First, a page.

The Battalion arrived in France on the 01/02/1916 and were part of the 106th Brigade, 35th Division. The Division was largely comprised of locally raised units known as “Bantams”, manned by troops who were under the normal regulation minimum height of 5 feet 3 inches. The formation of the "Bantams" In 1914, Alfred Bigland, the Member of Parliament for Birkenhead, pressed the War Office for permission to form a Battalion of men who were under regulation size but otherwise fit for service. Within a few days, some 3,000 men had volunteered, many of whom had previously been rejected as being under height. The original men were formed into the 1st and 2nd Birkenhead Battalions of the Cheshire Regiment (later re-designated the 15th and 16th Battalions). Other regiments began to recruit similarly : the Lancashire Fusiliers, West Yorkshires, Royal Scots, and Highland Light Infantry most notably. Many of the recruits were miners (including Samuel). Eventually these units were formed into the 35th Division. The "Bantams" were very popular at home and were often featured in the press. After frequent bar brawls in Glasgow, the cantankerous 18th Battalion of the Highland Light Infantry, a Bantam Battalion, gained such a fierce reputation that they were nicknamed the Devil Dwarfs by the locals. By the end of 1916, it was found that the general fitness and condition of men volunteering as bantams was no longer up to the standard required. Brigades were informed that no more undersized men would be accepted, and the Divisions lost their bantam status as replacements diluted the number of small men in the mix. Ulster "Bantams" - On 08/04/1915, Belfast newspapers announced that men between 5 ft and 5ft 3 could now enlist into units of the 36th (Ulster) Division. The only way that they could have enlisted before this was to go to Great Britain to join a bantam unit. The Division took part in the Battles of the Somme 1916, but in specific phases known as the fighting for Arrow Head Copse and Maltz Horn Farm and the fighting for Falfemont Farm, both in late July. SEE PHOTOS x 8 FOR THE 35th DIVISION BOOK 1st JULY - 19th JULY 1916. Samuel was Killed in Action in the 3rd week of the British Somme Offensive at Montauban / Delville Wood. SEE PHOTOS x 17 FOR THE BATTALION WAR DIARY JULY 1916. See Directory for Samuel's older brother Private Robert Grant's page. See photos for Samuel's Medal Index Card, his Newspaper clipping, his name on the 1911 Census Record, his Army Register of Soldiers Effects, his Service Medal and Award Rolls, his name on the Thiepval Memorial x 2, his CWGC Grave Registration and the Highland Light Infantry Cap Badge.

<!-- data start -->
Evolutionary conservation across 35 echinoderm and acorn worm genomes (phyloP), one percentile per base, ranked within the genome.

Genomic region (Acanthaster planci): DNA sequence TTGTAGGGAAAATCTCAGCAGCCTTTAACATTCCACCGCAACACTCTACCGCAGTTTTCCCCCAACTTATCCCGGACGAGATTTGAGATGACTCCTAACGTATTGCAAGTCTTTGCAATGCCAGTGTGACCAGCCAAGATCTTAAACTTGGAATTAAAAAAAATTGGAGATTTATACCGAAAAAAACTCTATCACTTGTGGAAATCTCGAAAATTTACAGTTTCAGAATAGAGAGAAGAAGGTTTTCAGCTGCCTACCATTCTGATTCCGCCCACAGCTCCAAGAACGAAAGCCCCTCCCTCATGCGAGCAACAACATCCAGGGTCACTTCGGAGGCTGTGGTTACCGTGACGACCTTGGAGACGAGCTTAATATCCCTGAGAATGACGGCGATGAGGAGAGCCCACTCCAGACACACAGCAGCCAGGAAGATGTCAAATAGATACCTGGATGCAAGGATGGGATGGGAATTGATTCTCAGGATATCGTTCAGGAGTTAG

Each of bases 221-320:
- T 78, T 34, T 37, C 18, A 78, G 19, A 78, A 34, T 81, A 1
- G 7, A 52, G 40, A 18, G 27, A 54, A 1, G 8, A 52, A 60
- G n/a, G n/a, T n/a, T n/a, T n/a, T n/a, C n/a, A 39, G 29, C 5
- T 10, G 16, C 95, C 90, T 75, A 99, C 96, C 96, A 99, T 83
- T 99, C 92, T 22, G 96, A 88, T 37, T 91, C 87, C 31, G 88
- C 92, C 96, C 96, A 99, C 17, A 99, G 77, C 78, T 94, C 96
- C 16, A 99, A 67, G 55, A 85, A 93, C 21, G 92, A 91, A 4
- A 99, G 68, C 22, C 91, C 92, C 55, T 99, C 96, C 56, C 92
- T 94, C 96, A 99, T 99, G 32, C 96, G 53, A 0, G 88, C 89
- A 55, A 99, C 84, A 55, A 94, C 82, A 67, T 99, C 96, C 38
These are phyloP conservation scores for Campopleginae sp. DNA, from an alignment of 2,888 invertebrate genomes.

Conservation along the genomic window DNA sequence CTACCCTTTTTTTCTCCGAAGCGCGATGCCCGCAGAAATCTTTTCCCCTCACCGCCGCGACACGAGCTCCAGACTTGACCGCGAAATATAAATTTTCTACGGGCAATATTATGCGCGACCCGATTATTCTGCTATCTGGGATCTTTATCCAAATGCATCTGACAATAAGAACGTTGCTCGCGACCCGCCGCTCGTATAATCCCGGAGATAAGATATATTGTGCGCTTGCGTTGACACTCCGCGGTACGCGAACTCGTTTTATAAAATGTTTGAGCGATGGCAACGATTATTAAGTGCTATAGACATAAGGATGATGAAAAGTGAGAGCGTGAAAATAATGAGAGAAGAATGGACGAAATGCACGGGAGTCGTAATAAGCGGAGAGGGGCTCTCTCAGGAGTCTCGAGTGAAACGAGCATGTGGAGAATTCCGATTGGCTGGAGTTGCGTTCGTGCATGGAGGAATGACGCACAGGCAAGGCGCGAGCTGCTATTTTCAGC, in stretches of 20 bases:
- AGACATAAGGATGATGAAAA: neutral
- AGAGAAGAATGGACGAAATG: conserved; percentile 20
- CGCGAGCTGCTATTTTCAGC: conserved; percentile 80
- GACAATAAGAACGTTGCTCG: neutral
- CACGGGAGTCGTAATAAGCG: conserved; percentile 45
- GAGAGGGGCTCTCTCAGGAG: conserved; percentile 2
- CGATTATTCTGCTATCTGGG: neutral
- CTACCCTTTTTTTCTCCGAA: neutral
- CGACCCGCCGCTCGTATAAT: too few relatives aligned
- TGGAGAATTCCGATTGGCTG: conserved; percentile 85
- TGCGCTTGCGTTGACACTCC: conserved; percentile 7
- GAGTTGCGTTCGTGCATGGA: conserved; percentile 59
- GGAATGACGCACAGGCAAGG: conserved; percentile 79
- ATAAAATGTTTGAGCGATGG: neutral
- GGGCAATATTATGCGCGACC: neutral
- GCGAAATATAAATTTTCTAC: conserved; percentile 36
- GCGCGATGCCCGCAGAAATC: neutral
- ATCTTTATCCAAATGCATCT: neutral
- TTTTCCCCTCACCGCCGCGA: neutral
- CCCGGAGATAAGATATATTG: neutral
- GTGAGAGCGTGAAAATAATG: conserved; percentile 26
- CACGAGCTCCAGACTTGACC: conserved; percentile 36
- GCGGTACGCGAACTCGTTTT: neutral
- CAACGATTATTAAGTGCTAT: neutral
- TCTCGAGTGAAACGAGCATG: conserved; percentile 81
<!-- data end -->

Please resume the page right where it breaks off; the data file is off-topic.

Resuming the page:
Photos
Samuel Grant Medal Index CardSamuel Grant newspaper clippingSamuel Grant newspaper clippingSamuel Grant remembered at homeSamuel Grant remembered at homeSamuel Grant remembered at homeSamuel Grant additional photoSamuel Grant additional photoSamuel Grant additional photoSamuel Grant additional photoSamuel Grant additional photoSamuel Grant additional photoSamuel Grant additional photoSamuel Grant additional photoSamuel Grant additional photoSamuel Grant additional photoSamuel Grant additional photoSamuel Grant additional photoSamuel Grant additional photoSamuel Grant additional photoSamuel Grant additional photoSamuel Grant additional photoSamuel Grant additional photoSamuel Grant additional photoSamuel Grant additional photoSamuel Grant additional photoSamuel Grant additional photoSamuel Grant additional photoSamuel Grant additional photoSamuel Grant additional photoSamuel Grant additional photoSamuel Grant additional photoSamuel Grant additional photo

War Diaries

The battalion War Diary is available on the National Archives website.

Creative Commons License

We have made this information and the images available under a Creative Commons BY-NC license. This means you may reuse it for non-commercial purposes only and must attribute it to us using the following statement: © coatbridgeandthegreatwar.com

Comments

There are no comments yet for Private Samuel Grant. Be the first to leave one.


Do you have any information about or memories of Private Samuel Grant that you would like to share?

Or even if you would just like to leave a message to say you've been here, please leave a comment below.

*Please note that all comments are verified by a moderator before appearing on the site. All fields are required except links to photos.